# slowing time constant(discharge) for cap

so....I'm back again!...

I have a small question,

I have finished a perfect classical conditioning analogue circuit for an AI, now i am gonna be using 4 "lobes" for the brain, i.e, touch sensor, colour sensor, memory bank, and output load. I am gonna be using the 2 different sensors for the stimulus(reward and neutral) and the output load for the response...of course,

so, I am gonna be using some arrays of capacitors as the memory bank, but a capacitor dishcarges fast...1.how do i slow the discharge?

I have a solution that I don't know if it will work, here's an example circuit that I crudely drew :P ....btw, this is not the memory bank of course, just an example to slow down the discharge...2. will this work?:

btw, to operate the circuit above, first charge the caps using the charging switch, then turn it off, then turn the main swith of the transistor......(note: transistor is used as a switch here)will the time constant slow down because of the resistor and the sum of the parallel capacitor? and will the amount of the resistance and the capacitance will be directly proportional as the time? (i saw  a subject saying that t=r.c....(t=time constant in sec.)

cheers!

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tested with a 1 farad cap and a 69 ohm resistor...it worked! Max's link shows that it should last till 69 seconds...should be good :)

note: calculating the rc time constant is T=RC

One farad is a 'helluva' capacitor. Those 'super caps' can get expensive.

[ Not sure why it double-posted.  Ignore the redundancy. ]

the double post is ok, I think it's because of double clicks...

anyways, I've found a bunch of those 1 farad caps....so you are saying they are super caps? if so, then...wow!

I found 10 of them from a board that a friend gave who owns a computer shop....

this should be good >:)  <====evil grin :P

One farad is a 'helluva' capacitor. Those 'super caps' can get expensive.

The flipflop circuit I was thinking of is just two transistors plus 5 or 6 resistors & your capacitor(s). It could be made monostable.

With that or the circuit you have above, you must remember that the transistor must pass a certain amount of current to fully turn on and that is 1/10 the collector-emitter current in saturation mode. That will likely drain the capacitor more quickly than you are hoping.

Another option would be if you had a 555 timer chip on hand.

Question: how long of a time are you wanting the capacitor(s) to stay charged? milli-seconds, seconds, hours...? That will make a big difference in design.

ya...but I am using my own circuit of a timed memory...it's purely of logic and purely a patern of a psychological conditioning, plus I am using analogue since traditionaly, the human brain is analogue, flip-flop is digital...and as I have said, I am using only items I can find here...there will be no timer ic's etc.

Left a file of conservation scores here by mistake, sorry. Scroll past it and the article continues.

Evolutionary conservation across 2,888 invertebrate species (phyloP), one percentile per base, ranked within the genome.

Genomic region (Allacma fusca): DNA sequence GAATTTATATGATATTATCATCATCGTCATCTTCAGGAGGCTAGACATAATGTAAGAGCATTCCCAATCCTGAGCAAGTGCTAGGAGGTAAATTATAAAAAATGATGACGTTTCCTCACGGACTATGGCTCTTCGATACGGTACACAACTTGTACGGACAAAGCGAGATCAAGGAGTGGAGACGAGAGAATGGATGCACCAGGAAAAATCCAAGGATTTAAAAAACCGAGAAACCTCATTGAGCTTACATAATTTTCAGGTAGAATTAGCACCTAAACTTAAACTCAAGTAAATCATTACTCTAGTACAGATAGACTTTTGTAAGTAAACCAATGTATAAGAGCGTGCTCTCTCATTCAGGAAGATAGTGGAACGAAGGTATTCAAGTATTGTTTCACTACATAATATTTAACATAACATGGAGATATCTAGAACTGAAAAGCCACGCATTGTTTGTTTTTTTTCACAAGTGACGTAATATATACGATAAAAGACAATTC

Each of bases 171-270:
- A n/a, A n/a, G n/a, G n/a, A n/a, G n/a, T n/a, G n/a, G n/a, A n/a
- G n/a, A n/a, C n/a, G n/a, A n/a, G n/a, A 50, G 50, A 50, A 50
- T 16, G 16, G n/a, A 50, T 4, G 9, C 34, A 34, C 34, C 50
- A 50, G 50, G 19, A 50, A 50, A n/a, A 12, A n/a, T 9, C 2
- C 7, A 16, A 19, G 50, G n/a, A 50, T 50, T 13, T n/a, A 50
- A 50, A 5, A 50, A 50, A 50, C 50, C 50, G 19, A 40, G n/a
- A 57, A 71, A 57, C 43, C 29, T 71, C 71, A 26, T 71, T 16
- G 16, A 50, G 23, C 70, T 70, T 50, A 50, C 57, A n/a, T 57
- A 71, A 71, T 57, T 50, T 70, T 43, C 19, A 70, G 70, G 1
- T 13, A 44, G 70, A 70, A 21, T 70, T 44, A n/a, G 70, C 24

and the time will probably only be about 10 seconds or so, a short term memory....the memory is basically a real memory of what the robot has done, in short, it really is* a memory. And since in classical conditioning, after the test subject had been tested with unconditioned stimulus, cwith unconditioned response...but if you send the neutral stimulus, it will be a conditioned with a conditioned response...but after for a while the conditioned response to the neutral stimulus will be gone.....

in short, my circuit, if this memory bank work(if I can slow down the time constant to 10 sec) will be purely soft AI, it will adapt base on it's memory.....

Ok, since you want it to last several seconds, I might suggest cascading a couple transistors so the drain on the cap is minimal. In a darlington configuration, the overall gain is equal to the gain of the first transistor times the gain of the second. In analog mode, a 2N3904 has a gain up to 300, but let's say you use values that will give 100 average, then the gain of two cascaded will be 10,000.

So in that case, were you to power this with 5 volts and change the collector resistor from 220 Ω to around 500 Ω (, then the resistor R could easily be as high as (500 x 10000) or around 5 megohms (5MΩ) and would drain off the charge on the capacitor(s) very slowly.  It would be a way to have a high input impedance without an FET.

[In actuality, the second transistor would be higher gain, possibly as high as 300, while the first one will be lower gain because it is passing a much lower collector current, but you should be able to get a 10,000 gain overall.]

I will experiment with that as well!

The ABC used a spinning capacitor bin for memory. I guess the questions here are a) precisely what you mean by "work" when you say "will it work?" (ie, when do you want the motor to run, to stall etc. in response to what series of switch closures?) and b) what values of capacitor, resistor, motor and transistor do you have or have access to?

a. will the resistors slow down the capacitor's discharge?

b. the values are unknown so far....all of the components are anything i can find...cn't buy anything online and there are no clear electronics store near here....